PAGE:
how "off" (as a percentage) would an attempt at geostationary orbit need to be (in either distance or speed) for a satellite to fall to earth in 100, 1000 or 10,000 years? (assumes initial setup only, and no subsequent adjustments).
Being off the nominal geostationary orbital velocity won't cause the satellite to fall to Earth.
For a given altitude, there's one orbital velocity that yields a circular orbit. If your velocity is higher or lower, you instead get an elliptical orbit. As long as that elliptical orbit doesn't intersect the Earth or a substantial amount of the Earth's atmosphere, it will remain stable for quite a while (although, because of disturbances from solar wind, the unevenness of Earth's gravitational field, and the influence of other planets in the solar system, it may not stay up for tens of thousands of years).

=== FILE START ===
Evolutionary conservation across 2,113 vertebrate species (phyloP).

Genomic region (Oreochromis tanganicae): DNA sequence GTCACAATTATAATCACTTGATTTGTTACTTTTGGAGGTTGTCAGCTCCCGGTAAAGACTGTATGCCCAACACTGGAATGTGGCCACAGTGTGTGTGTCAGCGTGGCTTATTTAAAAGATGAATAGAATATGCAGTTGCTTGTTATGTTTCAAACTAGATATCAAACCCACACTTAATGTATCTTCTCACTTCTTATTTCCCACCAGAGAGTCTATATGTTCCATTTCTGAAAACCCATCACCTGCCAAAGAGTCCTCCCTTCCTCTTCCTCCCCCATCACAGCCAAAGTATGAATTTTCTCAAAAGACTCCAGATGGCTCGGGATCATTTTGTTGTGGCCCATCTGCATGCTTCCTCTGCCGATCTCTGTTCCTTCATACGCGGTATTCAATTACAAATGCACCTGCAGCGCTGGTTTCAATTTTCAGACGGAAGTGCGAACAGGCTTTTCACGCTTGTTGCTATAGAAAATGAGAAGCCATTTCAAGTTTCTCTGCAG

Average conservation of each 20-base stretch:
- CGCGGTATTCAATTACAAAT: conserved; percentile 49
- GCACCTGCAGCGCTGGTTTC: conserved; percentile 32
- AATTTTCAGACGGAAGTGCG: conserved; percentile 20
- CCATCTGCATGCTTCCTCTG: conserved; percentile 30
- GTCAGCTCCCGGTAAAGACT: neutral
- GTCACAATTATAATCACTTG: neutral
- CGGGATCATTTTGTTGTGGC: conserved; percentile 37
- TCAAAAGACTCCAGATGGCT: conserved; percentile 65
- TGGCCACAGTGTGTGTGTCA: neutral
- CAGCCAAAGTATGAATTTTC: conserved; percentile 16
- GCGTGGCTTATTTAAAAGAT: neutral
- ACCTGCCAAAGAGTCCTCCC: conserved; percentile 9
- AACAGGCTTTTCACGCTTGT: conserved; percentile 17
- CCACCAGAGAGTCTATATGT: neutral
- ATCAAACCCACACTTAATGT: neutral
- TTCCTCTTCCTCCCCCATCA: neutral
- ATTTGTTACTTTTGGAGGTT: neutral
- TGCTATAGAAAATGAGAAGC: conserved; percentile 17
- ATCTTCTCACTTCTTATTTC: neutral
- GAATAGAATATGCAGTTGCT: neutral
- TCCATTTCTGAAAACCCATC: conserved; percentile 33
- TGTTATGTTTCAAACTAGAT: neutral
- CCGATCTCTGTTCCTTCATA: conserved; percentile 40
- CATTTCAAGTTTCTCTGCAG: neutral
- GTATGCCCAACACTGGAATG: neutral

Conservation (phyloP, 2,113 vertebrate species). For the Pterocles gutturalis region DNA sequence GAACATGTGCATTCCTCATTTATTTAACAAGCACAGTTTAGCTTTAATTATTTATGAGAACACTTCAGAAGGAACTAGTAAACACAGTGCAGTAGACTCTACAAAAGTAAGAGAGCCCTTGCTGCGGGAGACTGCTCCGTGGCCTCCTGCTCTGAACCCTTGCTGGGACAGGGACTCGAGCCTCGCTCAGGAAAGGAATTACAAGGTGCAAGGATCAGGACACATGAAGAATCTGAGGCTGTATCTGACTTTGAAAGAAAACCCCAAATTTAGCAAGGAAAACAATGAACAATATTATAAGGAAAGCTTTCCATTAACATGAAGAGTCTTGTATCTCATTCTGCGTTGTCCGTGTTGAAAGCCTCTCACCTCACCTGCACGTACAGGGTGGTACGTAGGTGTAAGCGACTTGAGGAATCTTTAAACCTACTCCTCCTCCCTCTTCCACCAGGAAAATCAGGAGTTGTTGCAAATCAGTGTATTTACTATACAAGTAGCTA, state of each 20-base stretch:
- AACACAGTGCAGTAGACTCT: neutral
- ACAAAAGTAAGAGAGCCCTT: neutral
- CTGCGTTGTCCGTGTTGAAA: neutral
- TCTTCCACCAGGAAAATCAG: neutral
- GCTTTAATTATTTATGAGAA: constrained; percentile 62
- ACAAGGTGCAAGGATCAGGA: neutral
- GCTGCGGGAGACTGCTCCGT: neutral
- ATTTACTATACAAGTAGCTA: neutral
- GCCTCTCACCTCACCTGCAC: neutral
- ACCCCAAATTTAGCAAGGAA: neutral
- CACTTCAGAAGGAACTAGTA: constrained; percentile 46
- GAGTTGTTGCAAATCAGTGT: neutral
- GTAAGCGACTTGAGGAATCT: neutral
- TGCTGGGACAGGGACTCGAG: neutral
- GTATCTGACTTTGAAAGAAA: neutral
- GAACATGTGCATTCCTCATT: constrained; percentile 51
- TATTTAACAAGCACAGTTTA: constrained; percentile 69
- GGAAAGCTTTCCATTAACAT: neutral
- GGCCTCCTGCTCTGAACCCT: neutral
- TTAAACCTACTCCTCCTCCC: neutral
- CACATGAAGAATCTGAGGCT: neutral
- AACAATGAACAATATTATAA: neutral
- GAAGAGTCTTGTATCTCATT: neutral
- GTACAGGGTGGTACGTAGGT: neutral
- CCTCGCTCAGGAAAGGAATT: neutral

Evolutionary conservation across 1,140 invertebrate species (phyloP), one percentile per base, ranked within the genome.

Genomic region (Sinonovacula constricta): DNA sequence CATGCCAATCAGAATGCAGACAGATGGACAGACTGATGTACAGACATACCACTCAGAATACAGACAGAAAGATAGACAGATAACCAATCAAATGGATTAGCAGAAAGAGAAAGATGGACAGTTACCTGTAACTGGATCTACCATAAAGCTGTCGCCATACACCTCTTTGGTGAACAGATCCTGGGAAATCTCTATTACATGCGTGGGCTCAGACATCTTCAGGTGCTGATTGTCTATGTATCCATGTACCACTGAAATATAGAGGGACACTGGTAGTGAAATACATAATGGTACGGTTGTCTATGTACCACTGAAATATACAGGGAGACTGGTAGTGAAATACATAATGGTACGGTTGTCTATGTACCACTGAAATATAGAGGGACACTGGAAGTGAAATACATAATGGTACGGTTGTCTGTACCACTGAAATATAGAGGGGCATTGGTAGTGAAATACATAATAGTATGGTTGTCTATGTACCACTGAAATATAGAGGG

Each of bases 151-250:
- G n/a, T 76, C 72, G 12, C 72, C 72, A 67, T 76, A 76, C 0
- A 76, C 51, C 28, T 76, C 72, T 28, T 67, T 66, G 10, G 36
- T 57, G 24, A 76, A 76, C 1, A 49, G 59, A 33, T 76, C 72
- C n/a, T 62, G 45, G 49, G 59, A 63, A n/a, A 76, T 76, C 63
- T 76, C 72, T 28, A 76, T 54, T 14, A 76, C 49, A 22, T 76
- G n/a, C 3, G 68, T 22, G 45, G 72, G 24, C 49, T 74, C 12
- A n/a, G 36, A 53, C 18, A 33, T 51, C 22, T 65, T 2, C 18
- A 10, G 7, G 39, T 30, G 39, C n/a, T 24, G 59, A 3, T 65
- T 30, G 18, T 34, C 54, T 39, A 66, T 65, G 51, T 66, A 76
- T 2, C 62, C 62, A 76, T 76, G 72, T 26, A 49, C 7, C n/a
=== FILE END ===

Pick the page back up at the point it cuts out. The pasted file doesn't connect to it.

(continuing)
Vanguard 1 has remained in orbit for over fifty years, and at the low end of its orbit its altitude is about ~660 km. Even at apogee it's much, much lower than geosynchronous. Vanguard is expected to stay in orbit for 240 years.
Circular orbit velocity for geosynchronous orbit altitude is 3.07 km/s. If you hit that speed, due East, at an altitude of 35,786km above the equator, you're in geostationary orbit. If you're going slower than that, you're in an elliptical orbit, with that point as your apogee.
Let's assume that Klassensat-1 reached geosynchronous altitude by doing a transfer from low Earth orbit but its circularization burn failed, leaving it in a 660km perigee, 35,786 km apogee orbit. This should last at least as long as Vanguard. The speed at apogee for this orbit works out to about 1644 m/s.
So if your orbital velocity is only 54% of geostationary velocity, you'll still stay up for well over 240 years.
If it stays above 900km, your satellite's lifetime will be on the order of 1000 years; this requires only a little more speed at apogee, 1668m/s.